Thursday, 15 March 2012

GoodRead - Wither

I've been itching to read this for a while before Wither was published in the UK. But then I read some bad reviews and that made me unsure of reading it. And then Amazon had their 12 Days of Kindle Sale after Christmas and this was on it. And I got excited over it. 99p for a book that I was unsure of - BARGAIN! And then, a few weeks ago, I wanted a read something on my Kindle and I decide (because the title wouldn't leave my brain) to read Wither as I read an ARC of Garth Nix's A Confusion of Prince (which I can't review till the end of April...)

In the not so distant future, the world is a very different place. A virus (aka DNA engineering) has a horrifying effect on the young. All boys die at the age of 25 and girls die at the age of 20, and the "first generation" grow old and watch their children and grandchildren die an early death.

Rhine is sixteen. She has four years left to live. When she is kidnapped and sold into a polygamous marriage, all Rhine can think is escape. But trapped in a mansion with her bride-sisters (each with their own reasons to become a bride), a husband that is hopelessly in love with her (and yet whose feelings she can't return), the house master who seems dangerously in control of everything and a servant who she is growing attached to, Rhine is desperate to escape and return to her twin brother. But will she?

Now, I can sense some of you guys going "You haven't read this till now?" and yes, I am slow but I am quite surprised over it and am glad I didn't read it when it first came out with my high expectations as I would have been disappointed. This isn't your typical dystopian novel.

Whereas most dystopia is fast pace and has everything thrown at you (including the kitchen sink), Wither is different. It's slower in pace and takes its time over characters, atmosphere and the world we have found ourselves in. And while I know some of you guys are going "But Rhine takes A YEAR to plot her escape!", it doesn't feel like that as the use of language in the story sweeps you along. It's a bit like The Snow Child by Eowyn Ivey as both authors have a way with words that, while the story is slow and takes its time, you get taken with it and you don't question it.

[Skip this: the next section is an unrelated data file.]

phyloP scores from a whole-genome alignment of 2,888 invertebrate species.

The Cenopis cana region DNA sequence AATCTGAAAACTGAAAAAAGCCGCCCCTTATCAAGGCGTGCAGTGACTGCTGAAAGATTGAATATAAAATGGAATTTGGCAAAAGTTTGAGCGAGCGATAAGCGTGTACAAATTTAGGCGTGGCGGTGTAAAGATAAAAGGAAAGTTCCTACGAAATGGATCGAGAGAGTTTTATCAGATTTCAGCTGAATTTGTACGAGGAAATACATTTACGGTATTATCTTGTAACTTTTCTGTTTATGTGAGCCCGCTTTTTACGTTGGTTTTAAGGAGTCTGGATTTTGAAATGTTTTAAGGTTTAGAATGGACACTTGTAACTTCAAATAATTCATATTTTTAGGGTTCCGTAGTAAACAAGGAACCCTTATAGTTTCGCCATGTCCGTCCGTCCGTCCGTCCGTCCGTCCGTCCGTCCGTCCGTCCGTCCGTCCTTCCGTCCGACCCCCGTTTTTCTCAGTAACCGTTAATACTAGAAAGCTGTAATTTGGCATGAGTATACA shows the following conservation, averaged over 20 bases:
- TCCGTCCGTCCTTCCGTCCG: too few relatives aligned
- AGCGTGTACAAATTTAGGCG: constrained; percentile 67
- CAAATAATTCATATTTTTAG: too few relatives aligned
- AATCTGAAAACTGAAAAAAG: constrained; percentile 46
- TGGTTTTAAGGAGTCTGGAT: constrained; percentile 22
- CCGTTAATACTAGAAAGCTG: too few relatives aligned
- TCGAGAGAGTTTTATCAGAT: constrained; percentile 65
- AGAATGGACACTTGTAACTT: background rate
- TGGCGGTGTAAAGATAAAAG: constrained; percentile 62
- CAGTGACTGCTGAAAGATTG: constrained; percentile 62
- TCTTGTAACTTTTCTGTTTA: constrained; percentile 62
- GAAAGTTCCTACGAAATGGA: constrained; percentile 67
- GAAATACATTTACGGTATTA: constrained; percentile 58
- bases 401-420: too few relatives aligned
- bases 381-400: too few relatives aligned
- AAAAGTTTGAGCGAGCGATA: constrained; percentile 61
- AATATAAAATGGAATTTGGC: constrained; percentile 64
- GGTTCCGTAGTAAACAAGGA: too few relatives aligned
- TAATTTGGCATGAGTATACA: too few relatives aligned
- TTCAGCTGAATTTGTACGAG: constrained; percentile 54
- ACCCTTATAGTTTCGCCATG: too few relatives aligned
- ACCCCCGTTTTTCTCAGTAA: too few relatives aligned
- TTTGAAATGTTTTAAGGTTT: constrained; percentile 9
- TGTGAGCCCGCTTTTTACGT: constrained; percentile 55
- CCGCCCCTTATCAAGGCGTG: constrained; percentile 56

It's an interesting view of control and victims. And I liked how, we're in this beautiful mansion, we discover it through Rhine's eyes and over the course of the book, how it's a prison and there's not a single bar in sight.

Now, as most of you are aware, this book tackles polygamist marriage, and while I felt the Virus was explained, this I didn't understand. I didn't get why this happened and it wasn't explained. If it was, I completely missed it.

Now, I quite like Wither and am intrigued over where Lauren DeStefano takes Rhine in Fever as I have read some of my Book Blogger pals reading this and going "Well, this is unexpected!". Am also intrigued over the short story prequel, The Seeds of Wither, as it tells more about the first wife, Rose. She was a character I wished I knew more. PLEASE HARPER COLLINS!

1 comment:

  1. Glad you liked it! The Polygamy thing was in place because they don't live very long and so the goal if you like is to produce a lot of offspring to ensure the survival of the human race - i.e. as many babies as possible - it's quicker if you have more than one partner ;)